A practice in freedom

Not attached to results (clockwise) Balamurali Krishna (top) celebrated his music; with his favourite composer Ilaiyaraja; at a recording with G.K. Venkatesh, Dr. Rajkumar, G.V. Iyer and Pt. Bhimsen Joshi; paying obeisance to Pt. Bhimsen Joshi after their jugalbandi

Not attached to results (clockwise) Balamurali Krishna (top) celebrated his music; with his favourite composer Ilaiyaraja; at a recording with G.K. Venkatesh, Dr. Rajkumar, G.V. Iyer and Pt. Bhimsen Joshi; paying obeisance to Pt. Bhimsen Joshi after their jugalbandi  

Dr. M. Balamurali Krishna, the star Carnatic vocalist, is no more. He belonged to that rare class of musicians who, despite their idiosyncracies, kept their core unsullied

A couple of months ago, a television channel played an interview of Dr. M. Balamurali Krishna from their archives. The interviewer, conscious of the legendary status of the musician before her, posed questions to him in high seriousness. With his never fading smile, BMK had comfortably sunk into the lounge sofa. The early years had been traced, and then came the Madras moment. “How was it moving to Madras?” she asked. “It was nothing. I just drove my car to Madras,” he replied settling into his smile again. She was visibly confounded. “So how did you learn music?” she moved to the next question, concealing her perplexity. “It came to me, I didn’t learn,” he smiled again. “Practice?” She probed. “I never practiced,” came the reply. The entire interview more or less moved on these lines – BMK snug in his one liners. For the viewer it was surely great amusement; BMK did say a lot without saying much. Probably in his Seventies by then, BMK had spent nearly six decades in music, exactly the way he wanted to. With a huge body of music, innovations, experiments, interviews, controversies… all before the world, speaking may have seemed a weary proposition to him.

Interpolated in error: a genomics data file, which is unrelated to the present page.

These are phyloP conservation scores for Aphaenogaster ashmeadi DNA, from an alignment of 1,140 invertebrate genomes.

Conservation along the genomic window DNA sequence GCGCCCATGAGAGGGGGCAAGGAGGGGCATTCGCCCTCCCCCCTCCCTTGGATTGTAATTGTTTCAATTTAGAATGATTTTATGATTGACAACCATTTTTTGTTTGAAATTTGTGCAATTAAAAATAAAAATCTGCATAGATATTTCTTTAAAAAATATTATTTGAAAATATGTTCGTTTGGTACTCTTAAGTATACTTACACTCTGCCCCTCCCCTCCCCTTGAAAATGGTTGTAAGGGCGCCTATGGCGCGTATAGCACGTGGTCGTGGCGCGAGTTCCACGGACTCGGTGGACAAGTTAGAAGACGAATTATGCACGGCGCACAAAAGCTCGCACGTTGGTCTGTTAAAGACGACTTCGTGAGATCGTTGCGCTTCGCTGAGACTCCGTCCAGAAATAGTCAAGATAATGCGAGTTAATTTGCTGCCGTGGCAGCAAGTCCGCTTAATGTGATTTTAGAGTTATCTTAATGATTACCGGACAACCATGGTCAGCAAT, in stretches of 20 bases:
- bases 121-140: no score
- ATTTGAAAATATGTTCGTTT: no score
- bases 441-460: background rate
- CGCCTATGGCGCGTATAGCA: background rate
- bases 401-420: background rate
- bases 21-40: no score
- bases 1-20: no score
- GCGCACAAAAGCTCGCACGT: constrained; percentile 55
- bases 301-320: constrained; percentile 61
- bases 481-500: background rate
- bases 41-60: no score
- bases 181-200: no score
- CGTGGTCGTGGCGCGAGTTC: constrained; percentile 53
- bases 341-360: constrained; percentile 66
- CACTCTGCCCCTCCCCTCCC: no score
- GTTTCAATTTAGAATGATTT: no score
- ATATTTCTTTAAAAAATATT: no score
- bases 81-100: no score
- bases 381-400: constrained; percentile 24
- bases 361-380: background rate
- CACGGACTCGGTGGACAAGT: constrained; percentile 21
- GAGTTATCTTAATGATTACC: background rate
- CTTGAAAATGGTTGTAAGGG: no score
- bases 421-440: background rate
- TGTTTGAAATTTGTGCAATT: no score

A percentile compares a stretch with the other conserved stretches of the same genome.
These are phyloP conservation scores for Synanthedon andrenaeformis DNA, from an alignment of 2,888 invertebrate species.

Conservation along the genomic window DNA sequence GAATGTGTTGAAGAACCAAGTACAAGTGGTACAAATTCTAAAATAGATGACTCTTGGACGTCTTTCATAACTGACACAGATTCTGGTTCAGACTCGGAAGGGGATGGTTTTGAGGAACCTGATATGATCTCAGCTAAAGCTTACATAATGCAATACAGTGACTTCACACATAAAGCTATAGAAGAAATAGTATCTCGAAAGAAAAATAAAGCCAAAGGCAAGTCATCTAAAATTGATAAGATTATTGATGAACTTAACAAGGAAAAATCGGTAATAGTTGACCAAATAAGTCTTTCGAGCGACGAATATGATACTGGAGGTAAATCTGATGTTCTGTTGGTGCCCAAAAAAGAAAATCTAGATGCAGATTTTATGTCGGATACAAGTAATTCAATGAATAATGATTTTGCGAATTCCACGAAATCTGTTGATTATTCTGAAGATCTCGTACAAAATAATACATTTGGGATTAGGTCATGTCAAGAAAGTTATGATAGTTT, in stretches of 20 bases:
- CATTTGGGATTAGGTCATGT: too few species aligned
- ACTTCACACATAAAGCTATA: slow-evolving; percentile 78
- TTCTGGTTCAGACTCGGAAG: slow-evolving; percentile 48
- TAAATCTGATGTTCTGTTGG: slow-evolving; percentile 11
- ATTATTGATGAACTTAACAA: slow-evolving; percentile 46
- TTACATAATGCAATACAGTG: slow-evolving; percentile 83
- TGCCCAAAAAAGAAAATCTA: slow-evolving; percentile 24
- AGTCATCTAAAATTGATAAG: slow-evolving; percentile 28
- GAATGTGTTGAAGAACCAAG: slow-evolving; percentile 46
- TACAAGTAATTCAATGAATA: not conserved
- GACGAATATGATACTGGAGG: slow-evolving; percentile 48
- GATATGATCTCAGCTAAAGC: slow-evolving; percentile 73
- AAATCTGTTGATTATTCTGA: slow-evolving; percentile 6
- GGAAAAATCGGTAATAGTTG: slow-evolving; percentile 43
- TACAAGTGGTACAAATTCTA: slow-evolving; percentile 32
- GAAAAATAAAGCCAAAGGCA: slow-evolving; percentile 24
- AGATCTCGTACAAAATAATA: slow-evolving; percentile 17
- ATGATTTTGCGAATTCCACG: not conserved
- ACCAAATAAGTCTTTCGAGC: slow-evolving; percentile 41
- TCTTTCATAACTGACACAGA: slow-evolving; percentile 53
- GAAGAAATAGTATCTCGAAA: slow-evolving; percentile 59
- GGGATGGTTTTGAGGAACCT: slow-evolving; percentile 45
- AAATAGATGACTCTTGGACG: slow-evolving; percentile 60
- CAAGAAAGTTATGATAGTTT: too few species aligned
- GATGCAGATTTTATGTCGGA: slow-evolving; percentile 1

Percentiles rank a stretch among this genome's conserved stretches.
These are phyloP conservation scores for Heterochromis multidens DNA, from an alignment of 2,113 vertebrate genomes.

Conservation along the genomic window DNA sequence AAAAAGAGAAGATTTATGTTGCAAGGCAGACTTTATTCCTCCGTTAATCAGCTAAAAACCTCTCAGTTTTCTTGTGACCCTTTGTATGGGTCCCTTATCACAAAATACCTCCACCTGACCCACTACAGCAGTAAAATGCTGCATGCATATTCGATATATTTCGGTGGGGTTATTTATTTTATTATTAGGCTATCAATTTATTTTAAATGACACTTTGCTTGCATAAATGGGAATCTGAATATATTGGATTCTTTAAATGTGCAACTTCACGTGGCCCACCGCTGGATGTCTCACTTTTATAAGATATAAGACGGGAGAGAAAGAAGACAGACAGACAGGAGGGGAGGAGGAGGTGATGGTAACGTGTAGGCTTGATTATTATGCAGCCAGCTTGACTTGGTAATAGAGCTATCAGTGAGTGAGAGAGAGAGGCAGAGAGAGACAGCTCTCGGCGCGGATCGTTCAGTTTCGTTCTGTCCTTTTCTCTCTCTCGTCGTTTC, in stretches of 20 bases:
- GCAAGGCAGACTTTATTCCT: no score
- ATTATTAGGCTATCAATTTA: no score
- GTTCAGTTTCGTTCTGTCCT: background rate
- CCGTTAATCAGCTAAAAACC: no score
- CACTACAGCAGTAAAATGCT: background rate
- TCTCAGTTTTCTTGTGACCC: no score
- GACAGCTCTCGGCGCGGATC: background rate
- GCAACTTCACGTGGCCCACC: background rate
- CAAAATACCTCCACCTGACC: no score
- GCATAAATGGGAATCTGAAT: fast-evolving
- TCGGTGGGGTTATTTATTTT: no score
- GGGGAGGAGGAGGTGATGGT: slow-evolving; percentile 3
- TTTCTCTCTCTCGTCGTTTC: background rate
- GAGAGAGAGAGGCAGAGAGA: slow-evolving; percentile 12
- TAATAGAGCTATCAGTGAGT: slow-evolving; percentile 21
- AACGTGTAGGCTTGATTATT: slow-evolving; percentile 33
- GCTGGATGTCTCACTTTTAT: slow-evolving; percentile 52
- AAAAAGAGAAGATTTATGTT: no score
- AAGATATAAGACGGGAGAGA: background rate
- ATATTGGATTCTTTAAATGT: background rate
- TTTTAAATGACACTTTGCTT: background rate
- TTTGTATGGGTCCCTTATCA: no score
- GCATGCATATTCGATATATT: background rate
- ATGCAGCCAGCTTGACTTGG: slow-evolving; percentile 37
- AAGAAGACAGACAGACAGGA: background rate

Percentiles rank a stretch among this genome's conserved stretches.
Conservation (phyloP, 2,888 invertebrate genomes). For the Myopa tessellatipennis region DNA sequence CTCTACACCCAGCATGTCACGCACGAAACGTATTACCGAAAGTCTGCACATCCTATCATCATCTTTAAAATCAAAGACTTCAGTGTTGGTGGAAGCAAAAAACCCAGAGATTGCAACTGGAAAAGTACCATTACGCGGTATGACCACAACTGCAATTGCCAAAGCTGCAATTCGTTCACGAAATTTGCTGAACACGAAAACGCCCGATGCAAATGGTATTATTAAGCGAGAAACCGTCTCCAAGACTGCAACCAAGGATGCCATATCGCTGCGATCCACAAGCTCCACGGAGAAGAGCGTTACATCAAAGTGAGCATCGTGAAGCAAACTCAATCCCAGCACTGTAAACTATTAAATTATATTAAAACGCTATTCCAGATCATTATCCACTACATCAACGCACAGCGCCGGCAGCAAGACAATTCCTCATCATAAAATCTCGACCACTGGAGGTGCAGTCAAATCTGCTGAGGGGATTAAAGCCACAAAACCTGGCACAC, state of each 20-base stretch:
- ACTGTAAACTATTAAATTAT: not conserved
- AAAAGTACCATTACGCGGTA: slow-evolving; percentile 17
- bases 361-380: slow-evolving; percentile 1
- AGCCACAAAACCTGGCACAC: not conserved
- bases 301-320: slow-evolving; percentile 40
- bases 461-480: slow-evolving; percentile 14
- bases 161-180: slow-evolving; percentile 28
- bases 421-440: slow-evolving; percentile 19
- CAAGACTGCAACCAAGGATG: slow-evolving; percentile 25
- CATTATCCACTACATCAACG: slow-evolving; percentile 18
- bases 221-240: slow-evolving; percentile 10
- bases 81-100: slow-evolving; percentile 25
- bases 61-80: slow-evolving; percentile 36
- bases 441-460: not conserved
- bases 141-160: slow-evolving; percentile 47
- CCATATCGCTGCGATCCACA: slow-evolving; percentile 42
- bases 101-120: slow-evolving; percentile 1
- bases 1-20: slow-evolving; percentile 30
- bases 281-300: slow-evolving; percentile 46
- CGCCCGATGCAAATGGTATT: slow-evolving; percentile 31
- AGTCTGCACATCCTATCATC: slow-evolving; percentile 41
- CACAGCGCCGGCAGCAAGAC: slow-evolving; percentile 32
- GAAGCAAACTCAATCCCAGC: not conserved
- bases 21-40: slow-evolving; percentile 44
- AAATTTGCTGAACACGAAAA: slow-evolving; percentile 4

The non-conformist, affable maestro is no more. A man of few words, BMK can at best be reconstructed through stories, and his undiminished popularity as a musician. In the mid-Eighties when BMK was in his peak, we watched this musician who sounded like no other with open-jawed wonder. He was what Parveen Sultana was to Hindustani music, a flamboyant persona and a felicitous voice to match it. Thousands thronged the concert pandals, not just to hear but to also see him. He wore silk kurtas in striking colours with an impeccable white dhoti. His gold ornaments were always strategically positioned. If the modern Carnatic musicians pay much attention to their concert attire, the precursor of this trend is certainly BMK. Those were also the years when BMK sang the poet Jayadeva, and when he uttered the word Radhika, loaded with sensuousness, the audience heaved and sighed, and hummed along. He was a redoubtable presence and it was hard to escape BMK’s charm. In all these years -- from my years as a kid to now -- if something has remained unchanged it is the crowds that thronged BMK’s concert. They came in hordes and continued to remain mesmerised. The nature of his music also remained at a constant.

If in his personal aesthetics BMK resembled Parveen Sultana, in his philosophy of music he was close to stalwarts like Bhimsen Joshi and T.R. Mahalingam. For him, like these musicians, the outcome seemed less important than the journey itself. Even when he was well into his eighties, Balamurali was bringing everything into his music that he had brought in his heyday – he dared the three octaves, sometimes more; he challenged the violinist and the percussionists with his calculations, and brought the most unanticipated moments for listeners and accompanists. The result was at times disastrous, but that anyway wasn’t the point.